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10 Tips for the Road Less Traveled

If you're like me, off the beaten path is the only path. But despite the obvious advantages of taking the road less traveled, taking the road less traveled doesn't always come easy.
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If you're like me, off the beaten path is the only path. But despite the obvious advantages of taking the road less traveled, taking the road less traveled doesn't always come easy.

I may be a traveler and an adventurer, but I'm also a New Yorker who has no real "skill" skills and is pathologically afraid of bugs. I learned these tips the hard way. Follow them for a far more rewarding (and fun) road show:

1. Unless in your mouth, keep your toothbrush sealed inside a toothbrush cover, preferably inside a plastic Ziploc bag. Turns out giant rats love toothpaste and have no compunction licking (sucking?) it right off your toothbrush. This has happened to me twice. Both times gross. Particularly the time it took me two days before I realized a giant rat had been sucking on my toothbrush at night, and I was still using it.

2. When traveling to "buggy" countries - that is, countries with a lot of bugs (a.k.a. insects) - keep clothes zipped inside packing cubes, and bags zipped closed. There are few things more disgusting and chill provoking than putting on a pair of pants and having a large, black, furry thing go running down your leg and out the bottom of them. Finding dozens of unidentifiable bugs nesting at the bottom of your duffle is no picnic either.

3. Enter outhouses the same way cops enter buildings on every single TV police procedural ever made: kick open door with flashlight drawn, survey space (including behind door), assess threat, and then enter. Outhouses - especially those located in the forests of buggy countries - are riddled critters you do not want to discover for the first time when you are midstream. Far better to know what you are up against first, and deal with appropriately, before taking care of business. And a word to the wise: never leave your only roll of toilet paper in said outhouse unless you're okay with maggots eating it.

4. When going to the bathroom in the bush, jungle, or woods, be certain you know what's beneath you before dropping trou. Most people are so focused on not being seen by surrounding mankind, they don't bother to look down before squatting, putting themselves at risk for perilous encounters with fire ants, thorns, or other ground level menaces.

5. If you feel something, it is something. At home in your house, or in your bed with fancy sheets, if you feel something on your arm, it's just an itch. If you're on a cot in a tent in Ethiopia, or a hotel room in Kaesong, North Korea, or a B&B in Kolomyia, Ukraine, and you feel something on your arm, it's a bug.

6. If you think you saw something, you did. Think you saw a bug run across your pillow? You did. Think you saw the world's biggest roach scurry in and out of the shower drain? You did. Think you saw a monkey climb through the window and steal all your stuff? Yeah, you saw that too. And just because you no longer see something it doesn't mean it's no longer there, or dead. It's just hiding and will be back.

7. When traveling alone, if you hear a scary noise at night, you're the one who has to deal with it. Laying there hoping whatever "it" is will go away will not make it so. Here's what I do (after first laying there hoping it will go away). I try to determine what it is, and where it's coming from, then I grab my flashlight (which I always keep in bed with me) and remind myself the only thing to fear is fear itself. Then I count to three in my head, and turn on the light, or open the door (whichever the situation calls for), while loudly saying something like, "I see you," or "don't make me hurt you." Invariably it's a wild animal doing wild animal things, or someone who's not in the right place. In either case, they aren't expecting to see me acting brave (crazy), which usually does the trick.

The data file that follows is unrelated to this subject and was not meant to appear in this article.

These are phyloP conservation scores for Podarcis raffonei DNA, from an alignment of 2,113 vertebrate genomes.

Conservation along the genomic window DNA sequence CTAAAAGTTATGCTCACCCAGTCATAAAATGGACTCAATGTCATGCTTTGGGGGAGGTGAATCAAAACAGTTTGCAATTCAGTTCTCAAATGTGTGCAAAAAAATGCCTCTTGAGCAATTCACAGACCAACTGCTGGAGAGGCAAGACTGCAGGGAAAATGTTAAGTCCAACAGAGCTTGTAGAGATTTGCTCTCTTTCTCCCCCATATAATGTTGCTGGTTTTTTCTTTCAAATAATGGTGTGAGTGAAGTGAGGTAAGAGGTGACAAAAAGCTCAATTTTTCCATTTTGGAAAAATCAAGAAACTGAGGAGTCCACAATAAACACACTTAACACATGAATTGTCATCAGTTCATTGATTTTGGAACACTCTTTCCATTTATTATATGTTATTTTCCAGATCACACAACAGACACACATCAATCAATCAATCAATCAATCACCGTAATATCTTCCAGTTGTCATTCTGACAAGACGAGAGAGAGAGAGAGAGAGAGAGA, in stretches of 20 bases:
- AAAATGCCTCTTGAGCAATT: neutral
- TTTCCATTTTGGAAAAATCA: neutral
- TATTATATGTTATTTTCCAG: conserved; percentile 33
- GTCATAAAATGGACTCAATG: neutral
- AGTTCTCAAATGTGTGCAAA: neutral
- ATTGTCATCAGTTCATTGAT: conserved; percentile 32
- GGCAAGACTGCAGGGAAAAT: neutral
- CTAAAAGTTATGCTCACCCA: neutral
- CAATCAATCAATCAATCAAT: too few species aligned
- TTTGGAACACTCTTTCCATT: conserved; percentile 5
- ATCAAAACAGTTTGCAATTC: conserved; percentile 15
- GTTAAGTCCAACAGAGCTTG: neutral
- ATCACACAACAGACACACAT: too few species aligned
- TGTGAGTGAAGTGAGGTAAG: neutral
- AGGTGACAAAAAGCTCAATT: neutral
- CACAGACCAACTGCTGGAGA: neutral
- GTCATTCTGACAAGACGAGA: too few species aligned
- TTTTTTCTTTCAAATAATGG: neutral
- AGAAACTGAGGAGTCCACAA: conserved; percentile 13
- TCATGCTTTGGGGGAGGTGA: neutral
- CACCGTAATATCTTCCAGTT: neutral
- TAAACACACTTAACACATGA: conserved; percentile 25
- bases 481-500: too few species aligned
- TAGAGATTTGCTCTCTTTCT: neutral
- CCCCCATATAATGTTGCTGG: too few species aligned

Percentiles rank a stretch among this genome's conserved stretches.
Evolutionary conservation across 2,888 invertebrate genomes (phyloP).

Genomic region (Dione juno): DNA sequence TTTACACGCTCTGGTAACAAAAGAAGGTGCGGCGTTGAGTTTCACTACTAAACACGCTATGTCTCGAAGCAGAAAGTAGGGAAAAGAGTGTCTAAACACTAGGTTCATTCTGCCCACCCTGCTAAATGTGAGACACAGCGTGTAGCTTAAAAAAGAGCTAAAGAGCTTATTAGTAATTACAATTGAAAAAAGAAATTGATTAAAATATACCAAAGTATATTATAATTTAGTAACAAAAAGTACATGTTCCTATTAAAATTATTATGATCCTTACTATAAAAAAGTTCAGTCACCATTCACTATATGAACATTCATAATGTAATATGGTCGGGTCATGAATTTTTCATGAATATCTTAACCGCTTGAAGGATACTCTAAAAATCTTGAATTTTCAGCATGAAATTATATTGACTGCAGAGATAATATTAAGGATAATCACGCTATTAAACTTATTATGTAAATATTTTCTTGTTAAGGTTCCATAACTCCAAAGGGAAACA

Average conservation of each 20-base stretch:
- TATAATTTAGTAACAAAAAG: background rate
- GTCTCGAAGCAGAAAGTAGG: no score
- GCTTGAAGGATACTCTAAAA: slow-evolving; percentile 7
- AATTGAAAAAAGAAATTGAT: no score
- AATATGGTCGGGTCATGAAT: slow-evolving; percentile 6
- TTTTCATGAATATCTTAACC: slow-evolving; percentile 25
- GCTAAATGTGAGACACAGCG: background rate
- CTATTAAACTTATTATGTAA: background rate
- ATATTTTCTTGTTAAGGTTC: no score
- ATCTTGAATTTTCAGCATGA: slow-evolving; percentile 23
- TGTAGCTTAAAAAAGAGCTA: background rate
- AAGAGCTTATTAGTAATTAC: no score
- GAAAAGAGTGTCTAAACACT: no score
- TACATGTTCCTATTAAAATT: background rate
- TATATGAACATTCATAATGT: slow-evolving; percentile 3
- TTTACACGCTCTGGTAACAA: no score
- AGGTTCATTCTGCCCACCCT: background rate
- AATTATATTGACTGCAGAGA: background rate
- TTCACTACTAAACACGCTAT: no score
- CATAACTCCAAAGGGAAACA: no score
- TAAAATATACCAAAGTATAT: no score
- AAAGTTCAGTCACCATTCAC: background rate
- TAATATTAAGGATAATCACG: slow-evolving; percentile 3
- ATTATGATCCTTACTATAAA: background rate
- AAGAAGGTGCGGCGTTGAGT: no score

8. When camping in the vicinity of wild elephants, never leave your clothes hanging outside at night, as elephants will eat them. This is bad for two reasons: one, because your clothes will be eaten by elephants, and two, because you don't want giant, wild elephants (that have endured - and remember - decades of poaching and slaughter) coming into your camp. Elephants in some countries, and Dumbo, are domesticated and nice. Elephants in other countries are not, and will stop at nothing to kill you. Unfortunately these are the same elephants that like to eat laundry hanging outside at night. Similarly, do not leave shoes outside at night when staying near hyenas. Same reason; only substitute hyenas for elephants, and shoes for laundry.

9. When you have but a single bucket of water to clean your laundry, your teeth and your person, do so in the following order: Wash hair first. Your body will kind of get clean while you're washing your hair, and if you accidentally use up all of your water, at least you won't end up with shampoo stuck in your hair. Assuming you have not screwed up and have some water left over, use a small amount to brush your teeth. Then clean your body using a small washcloth, so you still have water left in the bucket to wash clothes. Make sure to the wash cleanest clothes first so your water stays clean longer. Reversing this order is not a mistake you make twice.

10. Never leave home without a mini pharmacy. Being sick is bad enough on the road less traveled. Being sick where there are no doctors, or the closest doctor is hours or days away is no fun at all. Pack Cipro plus any medications you've ever taken (ever) for any condition you've ever had (ever). Then throw in a few others for good measure.

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